by DJ & SdS
Human-wild elephant interactions usually bring negative outcomes. The friction stems from the never ending competition of resources, mainly land. A conflict is defined as a state of mind in which an individual experiences a clash of opposing feelings. When the two species fail to share common resources, a conflict naturally takes place.The discussion must invariably focus on those who live alongside elephants. Their relationships with wild elephants vary. While some think total rejection is the answer, others considers having elephants around is fine as long as they don’t disturb their basic lifestyle.
Is human-elephant coexistence ever possible?
Well it’s quite a challenge given the damage wild elephant could cause to the farmers. A study conducted in Hambegamuwa (Northern Uda Walawe) revealed more than 90% of the farmers had been affected by the conflict during 2008-2012. Annual crop damage was 25% of their annual household income while they had to invest about 10.5% of their annual farming cost on conflict mitigation methods. Property and life damage caused by elephants add to the question of coexistence, how far the locals would tolerate. The death of a school girl due to an elephant encounter in Balaharuwa area (East of Uda Walawe National Park) agitated locals, who demanded the ‘problem elephant’ be removed from the area. Those who tolerate wild elephants in their neighbourhood can only go so far. As conflict increases and the level of tolerance decreases, human-wild elephant relationship is a delicate balance. Conservation actions are meant to maintain this balance, the efforts may vary from low to extremely high cost.
An open dialogue should be kept between the affected locals and those parties who try to find solutions for the conflict – let’s call it raising awareness for both parties. The nature of the conflict varies with the geographic location and as there’s no universal solution for the problem, addressing the problem requires thorough analysis of the particular case. Meanwhile, the locals are better expected to understand how to be safe when living along with elephants in their neighbourhood.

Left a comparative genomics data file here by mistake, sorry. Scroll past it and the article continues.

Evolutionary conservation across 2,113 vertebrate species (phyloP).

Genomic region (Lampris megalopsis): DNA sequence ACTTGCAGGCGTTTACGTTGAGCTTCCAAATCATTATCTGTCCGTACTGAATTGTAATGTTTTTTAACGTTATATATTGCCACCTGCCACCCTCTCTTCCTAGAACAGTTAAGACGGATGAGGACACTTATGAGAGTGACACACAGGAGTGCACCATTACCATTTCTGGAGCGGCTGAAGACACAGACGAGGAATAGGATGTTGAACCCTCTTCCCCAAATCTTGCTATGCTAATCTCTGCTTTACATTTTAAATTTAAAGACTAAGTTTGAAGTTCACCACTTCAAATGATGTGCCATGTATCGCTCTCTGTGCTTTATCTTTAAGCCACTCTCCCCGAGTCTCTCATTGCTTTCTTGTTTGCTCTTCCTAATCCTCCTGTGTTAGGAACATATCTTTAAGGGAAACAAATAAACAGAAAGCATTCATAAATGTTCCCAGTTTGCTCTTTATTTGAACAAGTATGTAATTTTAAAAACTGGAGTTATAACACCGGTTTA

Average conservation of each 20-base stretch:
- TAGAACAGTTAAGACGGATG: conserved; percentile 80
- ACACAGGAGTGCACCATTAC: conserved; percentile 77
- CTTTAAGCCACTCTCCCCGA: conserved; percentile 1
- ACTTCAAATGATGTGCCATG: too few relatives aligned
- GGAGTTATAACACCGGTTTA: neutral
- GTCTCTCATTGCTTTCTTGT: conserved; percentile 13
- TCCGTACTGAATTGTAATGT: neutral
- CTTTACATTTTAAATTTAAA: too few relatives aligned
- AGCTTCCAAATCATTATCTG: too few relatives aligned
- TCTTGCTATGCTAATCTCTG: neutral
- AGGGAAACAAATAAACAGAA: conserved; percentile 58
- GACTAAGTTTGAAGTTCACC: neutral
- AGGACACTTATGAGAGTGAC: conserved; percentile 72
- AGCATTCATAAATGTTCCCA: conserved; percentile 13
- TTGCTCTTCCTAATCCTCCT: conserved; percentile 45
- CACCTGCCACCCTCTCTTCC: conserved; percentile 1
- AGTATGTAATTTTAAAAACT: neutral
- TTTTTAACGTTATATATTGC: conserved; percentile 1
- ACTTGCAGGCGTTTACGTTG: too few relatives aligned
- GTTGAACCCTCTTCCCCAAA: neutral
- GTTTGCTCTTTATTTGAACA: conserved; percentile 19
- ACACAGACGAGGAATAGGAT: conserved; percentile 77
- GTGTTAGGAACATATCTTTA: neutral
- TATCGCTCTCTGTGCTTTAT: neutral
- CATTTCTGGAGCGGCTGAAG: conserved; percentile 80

Our hope for wild elephants on the World Elephant Day is a peaceful and secured life in the wilderness. Dr. Jane Goodall cited human ingenuity as one of her reasons for hope for the future. One invention is the electric fence, which has yielded some results in mitigating conflict. But electric fences are not a cure-all, they must be strategically placed and managed so that they facilitate coexistence, without creating fresh problems by blocking elephant movement unnecessarily. Rural farmers prefer low cost electric fences if they are to invest in agriculture and village fences themselves. Together with the University of Colombo, Sri Lanka, EFECT is trying to help communities around Uda Walawe to build and modify low cost electric fences. It is our responsibility to help the conflict affected communities so that they can maintain their positive relationship with the wild elephants in the shared landscape. Isn’t this also an aspect of ecosystem balance?